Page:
He is an intellectual schemer, a psychological trickster. A seat that doesn¹t stand up, a coffee cup with a handle on the inside, a two-headed screw, three-bladed scissors let people rest with their mistaken visual assumptions, Fukuda has made a place for himself in the design scene on which no one seems especially inclined to infringe.
Mother Nature's Son
Graphis #315 May/June 1998
When I met with him in his huge, hangar-like Tokyo Studio last fall, I asked him how he not only confronted, but accepted all of the fantastic experiences and chances that he had been granted throughout his career, some of which might have stunned a lesser man into inactivity. His explanation was free of egoism: "I'm afraid of participating, but just as afraid of running away. In the end, I give in." More...
The Power of the Bottle
Graphis #311 Sept/Oct 1997
Huge billboards appear each months in train stations. They show Ferris wheels and wheat fields and flowers and trees and amid the quaint, unspoiled splendor imagine weary Japanese commuters, pressed chest to chest, peering out at a bewildering array of ads, searching for that familiar bottle, dreaming perhaps of a simpler time.
Renowned designer Takenobu Igarashi asked me to write the story of his work with some of Japan's oldest local industrial workshops in 1990. I was interviewing him for a Graphis profile, and felt I ought to decline, since I was pregnant with my first child. Months later, when I was in the US, just a short while after giving birth to Hannah Jane, he called me and asked me once again if I would travel around Japan meeting and interviewing the CEOs of small but hopeful companies whose traditional markets-for lacquerware, cast iron, stainless steel and ceramics--had dried up in Japan's continuing Westernization. And so Hannah and I discovered the countryside of Japan, and the great time-warp between it and the cities. More...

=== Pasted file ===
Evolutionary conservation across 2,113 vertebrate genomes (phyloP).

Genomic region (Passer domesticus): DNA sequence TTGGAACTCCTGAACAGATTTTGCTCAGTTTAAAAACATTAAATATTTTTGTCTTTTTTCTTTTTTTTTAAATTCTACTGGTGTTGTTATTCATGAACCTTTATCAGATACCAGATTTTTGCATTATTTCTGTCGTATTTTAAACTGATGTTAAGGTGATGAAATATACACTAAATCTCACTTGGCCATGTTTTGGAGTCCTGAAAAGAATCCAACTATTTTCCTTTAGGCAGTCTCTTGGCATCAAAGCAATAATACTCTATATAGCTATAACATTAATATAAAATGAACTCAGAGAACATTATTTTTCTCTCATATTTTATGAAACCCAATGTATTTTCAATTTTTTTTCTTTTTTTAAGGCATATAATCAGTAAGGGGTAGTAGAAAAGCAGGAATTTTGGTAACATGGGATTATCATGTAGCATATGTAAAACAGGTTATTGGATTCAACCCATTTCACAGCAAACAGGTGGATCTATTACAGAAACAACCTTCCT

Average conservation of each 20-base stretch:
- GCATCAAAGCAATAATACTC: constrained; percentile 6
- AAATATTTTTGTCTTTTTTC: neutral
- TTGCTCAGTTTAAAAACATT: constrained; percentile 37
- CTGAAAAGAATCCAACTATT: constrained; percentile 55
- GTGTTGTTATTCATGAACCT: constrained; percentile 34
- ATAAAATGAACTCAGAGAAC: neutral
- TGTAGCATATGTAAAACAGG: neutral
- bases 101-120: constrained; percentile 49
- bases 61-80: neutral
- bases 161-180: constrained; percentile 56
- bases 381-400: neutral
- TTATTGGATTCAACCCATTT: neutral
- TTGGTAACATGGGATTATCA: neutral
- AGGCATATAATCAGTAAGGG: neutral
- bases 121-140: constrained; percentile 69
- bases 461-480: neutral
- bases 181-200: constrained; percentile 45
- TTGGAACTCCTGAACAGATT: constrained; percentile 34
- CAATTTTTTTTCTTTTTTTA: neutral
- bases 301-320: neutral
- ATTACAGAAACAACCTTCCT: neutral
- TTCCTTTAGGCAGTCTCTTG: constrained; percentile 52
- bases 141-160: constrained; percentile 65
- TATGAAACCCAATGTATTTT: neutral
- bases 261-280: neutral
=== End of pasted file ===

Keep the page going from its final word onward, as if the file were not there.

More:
More Than Satisfied
Graphis #331 Jan/Feb 2001
Breathe in, breathe out. In French, inspiration means inhaling, and Gwenael Nicolas, the head of Curiosity firm themselves are not what inspire him. What makes him draw breath are outrageously successful individuals. Nicolas has not yet proven whether his regimen of inhaling the essence of success and exhaling a slew of diverse designs can, in practice, produce a consistently successful designer, but he has shown himself to be an agile and nimble student. As the leader of Curiosity, he has already mastered the basics of his design course: casting, marketing and pragmatism, and this in itself is quite an accomplishment.
Image: Packages for Issey Miyake (1998)
Art Director and Designer: Gwenael Nicolas;
Client: Issey Miyake.
Lanny & Kristin Sommese
Sommese's Recipe for Design
Graphis #332 March/April 2001
As leading graphic design professors at Penn State University, Lanny and Kristin Sommese teach their students how to succeed by first divining the fundamentals. For example: Design is not a noun, but a verb. Design is not inspired by other design. Good designers have an idea of how they'll solve a client's problem by the time they leave the first meeting. "If you listen to us, and ...work your asses off, I can ...guarantee you're going to be very good."
Portrait by Marc Hessel
Graphis #327 May/June 2000
As a leader in his nation¹s typography and graphic design, Ahn is showing his students and the world how the fonts he creates in Korean are about more than just improving readability: They¹re about real cultural power.
Hangul typefaces are difficult to set; There are 11,172 possible combinations, each nearly original, composed according to a basic rule, but refined by arbitrary aesthetics. Through his typography, Ahn is opening the eyes of the non-designing public to the inherent possibilities in their language: By his estimate, he¹s influenced five to ten percent of the Korean typography published today.
Image: Module of Ahn-Che
Designer: Ahn Sang-Soo
Metropolis February 2003
Traditional handmade washi (Japanese paper) attached to a velvet base with synthetic glue. Or Okinawan banana fiber-coated cottons chemically reprocessed. How about yarn maid of stainless steel wire woven with cotton in a 60:40 ratio? It sounds as if Nuno's "techno-textiles", interweaving art and craft, tradition and technology, might have some shock value or importance as conceptual art, but would hardly be beautiful. And yet they are. More...